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A Hazard of New Fortunes — Complete by Howells

And Dryfoos lay awhile on the leathern lounge in his library


Mrs. March was a long time silent. Then she began, "Well, my dear, I never wanted to come to New York--"

"Neither did I," March promptly put in.

"But now that we're here," she went on, "I'm not going to have you letting every little thing discourage you. I don't see what there was in Mr. Dryfoos's manner to give you any anxiety. He's just a common, stupid, inarticulate country person, and he didn't know how to express himself, as I said in the beginning, and that's the reason he didn't say anything."

"Well, I don't deny you're right about it."

"It's dreadful," his wife continued, "to be mixed up with such a man and his family, but I don't believe he'll ever meddle with your management, and, till he does, all you need do is to have as little to do with him as possible, and go quietly on your own way."

"Oh, I shall go on quietly enough," said March. "I hope I sha'n't begin going stealthily."

"Well, my dear," said Mrs. March, "just let me know when you're tempted to do that. If ever you sacrifice the smallest grain of your honesty or your self-respect to Mr. Dryfoos, or anybody else, I will simply renounce you."

"In view of that I'm rather glad the management of 'Every Other Week' involves tastes and not convictions," said March.

III.

That night Dryfoos was wakened from his after-dinner nap by the sound of gay talk and nervous giggling in the drawing-room. The talk, which was Christine's, and the giggling, which was Mela's, were intershot with the heavier tones of a man's voice; and Dryfoos lay awhile on the leathern lounge in his library, trying to make out whether he knew the voice. His wife sat in a deep chair before the fire, with her eyes on his face, waiting for him to wake.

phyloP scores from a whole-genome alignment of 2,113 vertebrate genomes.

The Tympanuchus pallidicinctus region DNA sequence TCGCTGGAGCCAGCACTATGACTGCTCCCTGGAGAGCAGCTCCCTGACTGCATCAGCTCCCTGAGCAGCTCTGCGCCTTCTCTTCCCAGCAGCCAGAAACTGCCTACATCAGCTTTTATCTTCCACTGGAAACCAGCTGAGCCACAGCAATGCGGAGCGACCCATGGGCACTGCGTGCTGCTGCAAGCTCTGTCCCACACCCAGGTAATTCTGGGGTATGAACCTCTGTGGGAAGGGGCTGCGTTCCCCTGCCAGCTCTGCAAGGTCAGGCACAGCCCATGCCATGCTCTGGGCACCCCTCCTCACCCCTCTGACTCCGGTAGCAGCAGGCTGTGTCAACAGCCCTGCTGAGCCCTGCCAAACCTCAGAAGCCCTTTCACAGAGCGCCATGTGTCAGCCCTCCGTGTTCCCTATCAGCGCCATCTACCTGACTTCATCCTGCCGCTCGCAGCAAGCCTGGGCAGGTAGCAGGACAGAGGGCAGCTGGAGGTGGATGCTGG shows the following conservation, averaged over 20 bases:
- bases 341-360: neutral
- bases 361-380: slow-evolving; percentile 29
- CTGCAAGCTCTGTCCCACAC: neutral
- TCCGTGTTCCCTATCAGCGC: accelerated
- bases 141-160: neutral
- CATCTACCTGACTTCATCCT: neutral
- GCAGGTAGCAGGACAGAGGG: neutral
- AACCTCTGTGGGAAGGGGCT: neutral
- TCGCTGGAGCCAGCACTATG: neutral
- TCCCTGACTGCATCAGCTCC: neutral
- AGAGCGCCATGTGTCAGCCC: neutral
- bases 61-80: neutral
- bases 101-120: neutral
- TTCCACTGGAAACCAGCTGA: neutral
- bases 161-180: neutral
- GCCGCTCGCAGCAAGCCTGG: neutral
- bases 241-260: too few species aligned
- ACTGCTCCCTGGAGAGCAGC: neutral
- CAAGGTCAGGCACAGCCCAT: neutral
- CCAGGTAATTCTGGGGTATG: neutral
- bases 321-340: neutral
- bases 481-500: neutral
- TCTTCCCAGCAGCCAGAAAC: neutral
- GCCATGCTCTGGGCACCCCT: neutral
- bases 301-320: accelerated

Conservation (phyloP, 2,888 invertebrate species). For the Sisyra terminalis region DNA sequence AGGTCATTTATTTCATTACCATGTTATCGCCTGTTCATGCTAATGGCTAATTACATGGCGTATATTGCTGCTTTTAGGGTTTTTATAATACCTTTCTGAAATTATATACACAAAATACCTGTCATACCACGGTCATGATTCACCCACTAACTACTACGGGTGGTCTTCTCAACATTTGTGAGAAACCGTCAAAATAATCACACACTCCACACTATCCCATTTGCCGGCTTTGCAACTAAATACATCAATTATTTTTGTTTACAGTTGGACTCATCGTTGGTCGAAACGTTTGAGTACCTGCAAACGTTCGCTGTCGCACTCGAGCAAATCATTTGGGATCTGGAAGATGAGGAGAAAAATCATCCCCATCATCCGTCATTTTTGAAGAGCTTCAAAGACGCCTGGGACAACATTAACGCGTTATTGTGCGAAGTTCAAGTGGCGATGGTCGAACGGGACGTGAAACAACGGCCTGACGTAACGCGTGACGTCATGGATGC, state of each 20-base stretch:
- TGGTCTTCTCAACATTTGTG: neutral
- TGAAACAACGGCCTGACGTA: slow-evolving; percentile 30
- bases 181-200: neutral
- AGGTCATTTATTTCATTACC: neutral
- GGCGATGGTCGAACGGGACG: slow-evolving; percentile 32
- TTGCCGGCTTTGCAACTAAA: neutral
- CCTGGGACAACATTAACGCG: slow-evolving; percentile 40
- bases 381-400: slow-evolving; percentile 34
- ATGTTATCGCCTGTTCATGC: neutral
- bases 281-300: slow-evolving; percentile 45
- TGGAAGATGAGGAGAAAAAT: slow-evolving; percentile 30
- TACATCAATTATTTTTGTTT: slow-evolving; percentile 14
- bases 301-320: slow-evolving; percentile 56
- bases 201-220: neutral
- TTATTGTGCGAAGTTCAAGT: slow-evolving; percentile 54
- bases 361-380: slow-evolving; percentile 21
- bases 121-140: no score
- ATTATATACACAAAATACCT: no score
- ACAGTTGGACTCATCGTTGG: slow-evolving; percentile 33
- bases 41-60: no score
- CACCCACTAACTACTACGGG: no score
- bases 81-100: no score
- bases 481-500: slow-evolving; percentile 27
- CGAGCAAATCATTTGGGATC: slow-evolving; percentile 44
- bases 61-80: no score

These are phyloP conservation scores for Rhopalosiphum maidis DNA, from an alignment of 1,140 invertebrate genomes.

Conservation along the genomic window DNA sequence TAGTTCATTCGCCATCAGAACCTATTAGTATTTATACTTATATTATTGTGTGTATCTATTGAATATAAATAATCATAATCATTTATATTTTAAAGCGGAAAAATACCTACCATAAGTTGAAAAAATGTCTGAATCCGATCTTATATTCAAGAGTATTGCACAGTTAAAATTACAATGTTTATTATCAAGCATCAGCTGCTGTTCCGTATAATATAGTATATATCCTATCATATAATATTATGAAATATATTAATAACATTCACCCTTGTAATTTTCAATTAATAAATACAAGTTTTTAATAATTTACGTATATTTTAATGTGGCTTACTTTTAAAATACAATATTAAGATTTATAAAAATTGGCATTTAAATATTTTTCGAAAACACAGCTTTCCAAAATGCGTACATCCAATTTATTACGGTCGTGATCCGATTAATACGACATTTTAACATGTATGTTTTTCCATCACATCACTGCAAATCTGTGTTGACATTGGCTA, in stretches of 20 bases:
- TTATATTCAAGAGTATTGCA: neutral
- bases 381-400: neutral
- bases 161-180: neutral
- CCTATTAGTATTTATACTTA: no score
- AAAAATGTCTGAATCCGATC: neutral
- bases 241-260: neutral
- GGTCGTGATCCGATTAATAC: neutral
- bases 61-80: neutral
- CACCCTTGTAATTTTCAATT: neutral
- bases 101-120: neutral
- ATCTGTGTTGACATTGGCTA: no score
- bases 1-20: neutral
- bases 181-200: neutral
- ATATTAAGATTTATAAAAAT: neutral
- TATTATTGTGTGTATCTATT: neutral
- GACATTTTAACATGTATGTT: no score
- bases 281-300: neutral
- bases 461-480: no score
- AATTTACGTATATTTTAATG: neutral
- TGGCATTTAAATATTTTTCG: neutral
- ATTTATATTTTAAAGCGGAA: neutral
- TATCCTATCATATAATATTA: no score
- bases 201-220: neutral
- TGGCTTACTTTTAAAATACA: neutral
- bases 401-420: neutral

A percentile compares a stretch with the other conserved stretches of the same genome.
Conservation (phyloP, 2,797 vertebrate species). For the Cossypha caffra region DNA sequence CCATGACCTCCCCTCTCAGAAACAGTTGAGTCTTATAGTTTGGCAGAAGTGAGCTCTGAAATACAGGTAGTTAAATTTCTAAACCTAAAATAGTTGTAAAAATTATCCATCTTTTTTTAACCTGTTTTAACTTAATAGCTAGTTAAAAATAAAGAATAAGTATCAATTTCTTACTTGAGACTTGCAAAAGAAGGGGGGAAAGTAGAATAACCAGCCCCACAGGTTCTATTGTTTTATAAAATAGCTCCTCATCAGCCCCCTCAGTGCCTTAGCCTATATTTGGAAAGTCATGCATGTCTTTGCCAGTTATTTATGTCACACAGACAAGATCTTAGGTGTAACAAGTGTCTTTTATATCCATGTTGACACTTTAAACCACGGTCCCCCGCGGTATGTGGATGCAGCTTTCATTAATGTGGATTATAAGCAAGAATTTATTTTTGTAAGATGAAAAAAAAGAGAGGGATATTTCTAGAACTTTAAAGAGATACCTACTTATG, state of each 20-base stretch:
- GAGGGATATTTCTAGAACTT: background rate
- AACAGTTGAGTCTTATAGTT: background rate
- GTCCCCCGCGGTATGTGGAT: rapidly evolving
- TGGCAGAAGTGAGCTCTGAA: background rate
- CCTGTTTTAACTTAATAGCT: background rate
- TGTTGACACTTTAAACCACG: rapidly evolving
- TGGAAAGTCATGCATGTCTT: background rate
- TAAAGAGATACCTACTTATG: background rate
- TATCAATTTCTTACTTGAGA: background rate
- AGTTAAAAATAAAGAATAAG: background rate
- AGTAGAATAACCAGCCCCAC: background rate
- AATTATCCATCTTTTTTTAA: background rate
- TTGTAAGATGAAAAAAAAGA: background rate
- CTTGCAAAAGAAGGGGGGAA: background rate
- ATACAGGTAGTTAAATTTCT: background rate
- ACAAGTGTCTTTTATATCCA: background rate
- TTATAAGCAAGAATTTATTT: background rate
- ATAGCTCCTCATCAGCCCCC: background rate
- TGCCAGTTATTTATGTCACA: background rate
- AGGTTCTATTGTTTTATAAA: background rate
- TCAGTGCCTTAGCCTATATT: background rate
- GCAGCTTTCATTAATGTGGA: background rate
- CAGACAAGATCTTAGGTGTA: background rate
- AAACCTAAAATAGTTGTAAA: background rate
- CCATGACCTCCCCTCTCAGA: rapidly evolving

"Who is that out there?" he asked, without opening his eyes.

"Indeed, indeed, I don't know, Jacob," his wife answered. "I reckon it's just some visitor of the girls'."

"Was I snoring?"

"Not a bit. You was sleeping as quiet! I did hate to have 'em wake you, and I was just goin' out to shoo them. They've been playin' something, and that made them laugh."

"I didn't know but I had snored," said the old man, sitting up.

"No," said his wife. Then she asked, wistfully, "Was you out at the old place, Jacob?"

"Yes."

"Did it look natural?"

"Yes; mostly. They're sinking the wells down in the woods pasture."

"And--the children's graves?"

"They haven't touched that part. But I reckon we got to have 'em moved to the cemetery. I bought a lot."

The old woman began softly to weep. "It does seem too hard that they can't be let to rest in peace, pore little things. I wanted you and me to lay there, too, when our time come, Jacob. Just there, back o' the beehives and under them shoomakes--my, I can see the very place! And I don't believe I'll ever feel at home anywheres else. I woon't know where I am when the trumpet sounds. I have to think before I can tell where the east is in New York; and what if I should git faced the wrong way when I raise? Jacob, I wonder you could sell it!" Her head shook, and the firelight shone on her tears as she searched the folds of her dress for her pocket.


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